Saturday, February 22, 2014

Restorative Friday: A Good Book and a Seat in the Sun

Yesterday was remarkably restorative--all the more remarkable because I woke up feeling sad and slipping downward off the edge of a pit of existential despair.

We had yesterday off, as our school celebrated Presidents Day on Friday rather than Monday.  Our classes meet once a week, so if we celebrated on Monday, the classes that meet on Monday miss two classes, with MLK day and Presidents Day.  And so, unlike the rest of the nation, we celebrated on Friday.

I went to spin class, which was helpful but didn't totally lift my spirits.  I worried that my weariness from 2 weeks of work exhaustion (moving + meetings + more moving + more meetings) would sink my whole week-end, and a 3 day week-end at that.

I got some writing done, but that fact didn't cheer me, the way it usually does.  I felt more apprehensive.  I took care of some chores, like organizing the receipts to get ready to prepare taxes.  I felt even worse.  I knew that I should take the car into the shop, but I just didn't want to deal with that.

I decided to take advantage of the morning sunshine.  I grabbed the book I wanted to start, Anne Patchett's This Is the Story of a Happy Marriage.  I had been so happy to find it at the library.  I opened the book and was hooked from the first page.

What a wonderful collection of essays.  I loved the ones I expected to love, the essays about writing (more on this in a later blog post), but I loved the others too.  I enjoyed sitting in the sun.  I enjoyed the feeling of a good book.  So often, I start a book and weeks go by and I can barely stand the thought of looking at the unfinished book.  It's wonderful to be absorbed.

I loved Patchett's tone too.  It was like sitting in the sun with an old, good friend.  I'd been feeling a bit of self-pity, because all my friends are busy, busy, busy, and they've got book contracts and/or editors who are interested in what they're doing--oh the downward spiral of self-loathing that can result from that line of thinking!  And Patchett's book stopped my sniveling self.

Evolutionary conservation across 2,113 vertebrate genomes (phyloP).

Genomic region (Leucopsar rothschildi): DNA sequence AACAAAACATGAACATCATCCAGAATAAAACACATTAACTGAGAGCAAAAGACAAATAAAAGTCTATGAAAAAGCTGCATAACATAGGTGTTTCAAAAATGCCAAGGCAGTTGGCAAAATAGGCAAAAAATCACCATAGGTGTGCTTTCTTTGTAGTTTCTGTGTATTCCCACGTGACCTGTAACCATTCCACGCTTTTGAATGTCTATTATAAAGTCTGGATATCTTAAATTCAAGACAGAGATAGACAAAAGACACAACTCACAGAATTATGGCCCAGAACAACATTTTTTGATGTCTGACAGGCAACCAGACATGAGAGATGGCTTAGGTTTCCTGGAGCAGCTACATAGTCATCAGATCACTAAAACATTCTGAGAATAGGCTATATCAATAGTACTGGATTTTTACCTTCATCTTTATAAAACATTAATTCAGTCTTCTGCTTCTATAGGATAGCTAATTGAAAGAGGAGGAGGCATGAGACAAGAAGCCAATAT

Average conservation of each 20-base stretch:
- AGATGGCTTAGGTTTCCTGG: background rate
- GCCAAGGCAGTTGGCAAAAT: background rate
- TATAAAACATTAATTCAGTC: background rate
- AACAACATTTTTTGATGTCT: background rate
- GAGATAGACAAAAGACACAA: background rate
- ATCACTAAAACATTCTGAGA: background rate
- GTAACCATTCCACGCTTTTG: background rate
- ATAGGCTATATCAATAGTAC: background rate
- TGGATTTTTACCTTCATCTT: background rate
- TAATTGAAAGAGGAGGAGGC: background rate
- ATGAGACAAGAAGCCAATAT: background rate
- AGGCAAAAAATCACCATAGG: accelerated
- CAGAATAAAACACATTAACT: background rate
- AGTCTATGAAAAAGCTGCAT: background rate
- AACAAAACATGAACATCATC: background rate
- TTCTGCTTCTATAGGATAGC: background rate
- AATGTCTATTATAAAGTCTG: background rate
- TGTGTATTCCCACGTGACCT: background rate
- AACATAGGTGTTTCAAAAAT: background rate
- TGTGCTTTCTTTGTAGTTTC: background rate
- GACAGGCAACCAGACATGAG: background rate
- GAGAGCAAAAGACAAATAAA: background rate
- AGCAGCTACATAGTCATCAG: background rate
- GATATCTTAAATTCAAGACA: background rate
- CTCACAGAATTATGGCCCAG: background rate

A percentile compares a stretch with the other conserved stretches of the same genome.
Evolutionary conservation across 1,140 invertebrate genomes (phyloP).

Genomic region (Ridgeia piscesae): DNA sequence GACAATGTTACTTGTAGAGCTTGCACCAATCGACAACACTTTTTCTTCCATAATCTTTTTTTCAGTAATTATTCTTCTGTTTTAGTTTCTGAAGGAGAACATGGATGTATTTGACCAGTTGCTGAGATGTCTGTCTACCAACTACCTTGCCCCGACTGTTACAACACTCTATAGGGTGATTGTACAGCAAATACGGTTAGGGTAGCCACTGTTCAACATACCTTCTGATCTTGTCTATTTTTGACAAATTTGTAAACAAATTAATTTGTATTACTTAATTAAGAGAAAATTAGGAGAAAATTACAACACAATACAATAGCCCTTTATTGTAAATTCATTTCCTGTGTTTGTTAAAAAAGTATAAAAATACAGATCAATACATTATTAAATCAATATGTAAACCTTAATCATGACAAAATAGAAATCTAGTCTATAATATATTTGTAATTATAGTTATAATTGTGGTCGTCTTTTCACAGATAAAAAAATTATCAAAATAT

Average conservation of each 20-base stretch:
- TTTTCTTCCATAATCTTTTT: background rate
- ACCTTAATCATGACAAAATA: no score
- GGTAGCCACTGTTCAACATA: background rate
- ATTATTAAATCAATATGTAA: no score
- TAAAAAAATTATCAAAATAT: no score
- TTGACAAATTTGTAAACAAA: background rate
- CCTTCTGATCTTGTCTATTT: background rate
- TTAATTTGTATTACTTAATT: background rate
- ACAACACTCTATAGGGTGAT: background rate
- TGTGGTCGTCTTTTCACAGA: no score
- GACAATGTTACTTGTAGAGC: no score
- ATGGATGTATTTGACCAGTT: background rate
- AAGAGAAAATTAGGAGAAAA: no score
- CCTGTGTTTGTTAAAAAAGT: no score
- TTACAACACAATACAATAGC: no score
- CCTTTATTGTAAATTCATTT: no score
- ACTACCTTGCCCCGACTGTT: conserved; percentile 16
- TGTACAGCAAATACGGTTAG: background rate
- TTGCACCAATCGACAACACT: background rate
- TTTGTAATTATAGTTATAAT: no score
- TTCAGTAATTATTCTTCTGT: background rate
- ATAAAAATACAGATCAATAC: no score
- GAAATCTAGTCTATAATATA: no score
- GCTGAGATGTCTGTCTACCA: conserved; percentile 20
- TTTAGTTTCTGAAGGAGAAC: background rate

Thus, by mid-afternoon, I was back to my cheerful, optimistic self.  I did some work with my online classes.  I paid bills and looked at our budget--we're not doing as badly as I feared!  I enjoyed one of my favorite late afternoon meals:  wine, cheese, and crackers, finished with a Cadbury Fruit and Nut bar shared with my spouse.  We ended the day by watching 80's movies on some obscure, non-network channel:  Out of Bounds and St. Elmo's Fire.  Oh, how glad I am to be so many years removed from that first year out of college!

I needed the kind of day that reminded me that I do like my house.  My last 2 weeks have felt a bit like I just go to work to be able to afford to do home repairs.  On most days, I've left my house before the sun comes up and not gotten home until long after sunset--the kind of schedule that makes me think I should just move a cot into my office and be done with commuting, for all the time I get to spend away from my office.

I'm lucky, in that I only have those kind of hectic work weeks once in awhile.  I know that some people face that existence year after year.  And I'm lucky that the most effective restorative practices are cheap:  a library book and a seat in the sun.

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